Omnologos, you still didn’t clarify why you were asking the question. So I have to assume: is it because you think people are noisy about numbers that suit them and quiet otherwise? If so, did you follow the recent Hansen stuff showing quite clearly why a shifting probability distribution makes previous extremes tend towards normal? And can you see how that applies here and to your question?

    I’m sorry I’m having to second guess what you think, but prove that quote above wrong and make this a substantive and worthwhile exchange, not just you throwing in mystical questions.

    • greenman3610 Says:

      this is of course, correct. fortunately, a large part of the corporate and industrial sector is beginning act on the science, and plan for a carbon constrained future.
      Nevertheless, just like we have to keep shooting down creationists, racists, and anti semites, we’ll have to deal with climate denial, even after the sea ice disappears.

      • omnologos Says:

        Interestingly the only answers so far (apart from one) have been about taking it to a personal level or finding refuge in conspiracy theorism about ‘big carbon lords’.

        As I said my own ideas should be irrelevant here. I know if I start posting them the usual cretin will pop up denouncing my attempt at propaganda or my obsession with myself. Anyway: I have said time and again that before declaring unprecedented dangerous climate change, I want to see unprecedented dangerous climate change. For example southern-atlantic hurricanes would qualify…if we switch to a world where many of those happen and regularly (not just the one as a few years back), I will be in. Likewise, summer ice melt doesn’t appear such a big story…it’d be wintertime melt that would. Or a Sahara that is wet again. Springtime snow cover of the whole of Sicily. Etc etc.

        I’m perfectly aware that the mark of reason is the ability to spell out what would change one’s mind, and I just did. Could anybody here do the same please starting with Peter? For example not much about tornadoes this year. Does that mean that tornado count doesn’t count wrt AGW and CAGW? How about those huge hurricanes we have been promised?

        So the question again…is a dwindling Summer ice cover in the Arctic ‘evidence’ and of what? If it is ‘evidence’, eg of CAGW, and then it rebounded, would that mean the end of belief in CAGW?

        That’s something that should be declared now, otherwise it’s just a game of cherry-picking and afterthoughts.

        • uknowispeaksense Says:

          You forgot to include “when pigs fly”. Thankyou for demonstrating the depth to which your denial extends. The kind of world that you describe is not going to happen in your lifetime and you know it, enabling you to continue with your head in the sand. But to be fair, you have asked a question of everyone who comes here so I’ll give it a go.

          I will reevaluate my position on AGW when the evidence from the tens of thousands of actual experts has demonstrated with 95% confidence that the polar ice has a long term recovery in extent and thickness and that the following processes are heading back to pre-1950’s averages.
          – Glaciers and snow cover.
          – The permafrost boundary returning to its normal southern extent
          – Sealevel declining to normal.
          – Ocean heat content, ocean surface temperatures, land surface temperature, global humidity returning to normal.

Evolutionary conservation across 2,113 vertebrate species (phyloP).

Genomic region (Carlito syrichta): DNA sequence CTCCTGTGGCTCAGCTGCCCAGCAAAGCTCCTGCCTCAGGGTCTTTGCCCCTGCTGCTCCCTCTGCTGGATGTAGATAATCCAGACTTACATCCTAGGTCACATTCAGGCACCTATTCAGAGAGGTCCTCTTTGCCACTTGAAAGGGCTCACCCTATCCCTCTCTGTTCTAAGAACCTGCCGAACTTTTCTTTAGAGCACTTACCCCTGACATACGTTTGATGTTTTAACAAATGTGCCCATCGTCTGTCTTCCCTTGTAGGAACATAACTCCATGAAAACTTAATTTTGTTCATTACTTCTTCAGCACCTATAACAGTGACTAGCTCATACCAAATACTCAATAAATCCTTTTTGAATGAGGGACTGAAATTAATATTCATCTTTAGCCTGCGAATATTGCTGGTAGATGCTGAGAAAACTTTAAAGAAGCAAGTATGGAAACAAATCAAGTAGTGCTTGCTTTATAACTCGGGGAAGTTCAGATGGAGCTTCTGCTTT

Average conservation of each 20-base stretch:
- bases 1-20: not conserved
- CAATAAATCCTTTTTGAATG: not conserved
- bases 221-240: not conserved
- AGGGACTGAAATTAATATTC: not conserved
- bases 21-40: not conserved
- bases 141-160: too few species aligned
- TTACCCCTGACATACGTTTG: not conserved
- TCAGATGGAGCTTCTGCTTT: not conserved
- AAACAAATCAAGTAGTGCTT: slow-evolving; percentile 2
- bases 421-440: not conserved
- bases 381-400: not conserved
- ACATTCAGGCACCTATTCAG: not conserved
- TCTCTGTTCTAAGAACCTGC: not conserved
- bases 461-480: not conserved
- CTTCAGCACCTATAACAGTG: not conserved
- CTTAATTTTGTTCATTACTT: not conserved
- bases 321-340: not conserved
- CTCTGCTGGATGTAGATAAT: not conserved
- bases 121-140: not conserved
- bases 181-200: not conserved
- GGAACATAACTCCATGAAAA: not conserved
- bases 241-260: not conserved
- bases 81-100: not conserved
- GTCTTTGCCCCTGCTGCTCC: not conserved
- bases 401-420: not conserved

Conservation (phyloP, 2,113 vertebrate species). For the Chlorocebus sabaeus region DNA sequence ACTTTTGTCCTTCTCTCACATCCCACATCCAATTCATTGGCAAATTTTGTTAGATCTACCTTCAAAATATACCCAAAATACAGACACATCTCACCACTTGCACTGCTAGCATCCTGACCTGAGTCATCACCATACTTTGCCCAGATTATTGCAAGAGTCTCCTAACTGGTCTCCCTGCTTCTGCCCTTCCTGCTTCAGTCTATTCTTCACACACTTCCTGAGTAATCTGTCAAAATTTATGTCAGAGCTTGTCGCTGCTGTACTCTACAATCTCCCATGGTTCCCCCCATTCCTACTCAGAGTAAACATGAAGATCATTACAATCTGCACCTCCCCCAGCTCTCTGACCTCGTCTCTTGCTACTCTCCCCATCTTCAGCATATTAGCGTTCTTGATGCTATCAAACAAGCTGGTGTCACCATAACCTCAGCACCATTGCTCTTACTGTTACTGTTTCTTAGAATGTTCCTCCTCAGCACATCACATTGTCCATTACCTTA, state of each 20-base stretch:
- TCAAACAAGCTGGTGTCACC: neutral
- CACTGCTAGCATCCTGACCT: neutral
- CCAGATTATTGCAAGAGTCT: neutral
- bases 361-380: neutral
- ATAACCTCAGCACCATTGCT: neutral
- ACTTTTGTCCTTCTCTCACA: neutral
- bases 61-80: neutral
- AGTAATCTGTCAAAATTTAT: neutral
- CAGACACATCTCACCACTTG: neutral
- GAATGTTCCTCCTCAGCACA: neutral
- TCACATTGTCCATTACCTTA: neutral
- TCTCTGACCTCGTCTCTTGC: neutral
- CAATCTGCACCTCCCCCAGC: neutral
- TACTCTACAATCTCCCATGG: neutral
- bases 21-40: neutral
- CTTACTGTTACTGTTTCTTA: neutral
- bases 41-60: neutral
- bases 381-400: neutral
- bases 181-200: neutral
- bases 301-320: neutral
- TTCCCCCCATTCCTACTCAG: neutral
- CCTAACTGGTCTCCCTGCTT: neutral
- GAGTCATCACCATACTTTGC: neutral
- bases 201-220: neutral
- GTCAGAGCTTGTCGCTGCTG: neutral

– The normal distribution curve for extreme weather shifting back to the left.
          – The multitude of animal, plant, fungal and bacterial species as well as phytoplasmas and viruses that have undergone climate induced range shifts returning to their normal ranges.
          – Bleaching events in the Great Barrier Reef are thing of the past.
          – Global soil nitrification rates and ocean pH returning to normal.

          If all of that happened spontaneously without any change in human activity, then I would reevaluate my position.

          • omnologos Says:

            ALL of that? Please be more specific. I wouldn’t be sure about the situation in the 1930’s, plus there is a very-long-term increase in sea-level so it’s unlikely we will see a decline.

            But thanks for doing the rare thing, anchoring your thoughts on some solid evidence.

          • uknowispeaksense Says:

            Of course, all of that because all of that has happened due to AGW. As for being specific, that’s not going to happen. Just as my acceptance of the evidence for AGW didn’t just click into place from some specific event or events, the opposite will likely also be true. Our climate is far too complicated and the various components interconnected for that to happen. I’ve now made my position sufficiently clear and that’s all I’m going to say on the subject.

        • jasonpettitt Says:

          Short(ish) answer – climate change is systems science. There’s lots of facets that go to make up climate including a whole bunch of internal variabilities. So if the Hurricane guy says ‘I’m actually seeing less hurricanes’ but everyone else is saying ‘well, we’re seeing stronger evidences of climate change’ then it’d be foolish, I reckon, to infer that fewer hurricanes means that our understanding of climate is fundamentally off.

          Climate Change is based on an assessment of many lines of evidence. I’m very aware that I’m not qualified to do that, so if you’ll forgive the irony – I trust whatever The Royal Society says.

          Schneider puts it better than I can.


          • jasonpettitt Says:

            I should add, that I don’t consider myself qualified not just because I don’t have a certificate, but even more because it’s a judgement that requires looking at from more angles than one pair of eyes can manage. So meta assessments like those by the IPCC and statements made by collective expertise like the Royal Society count in my book.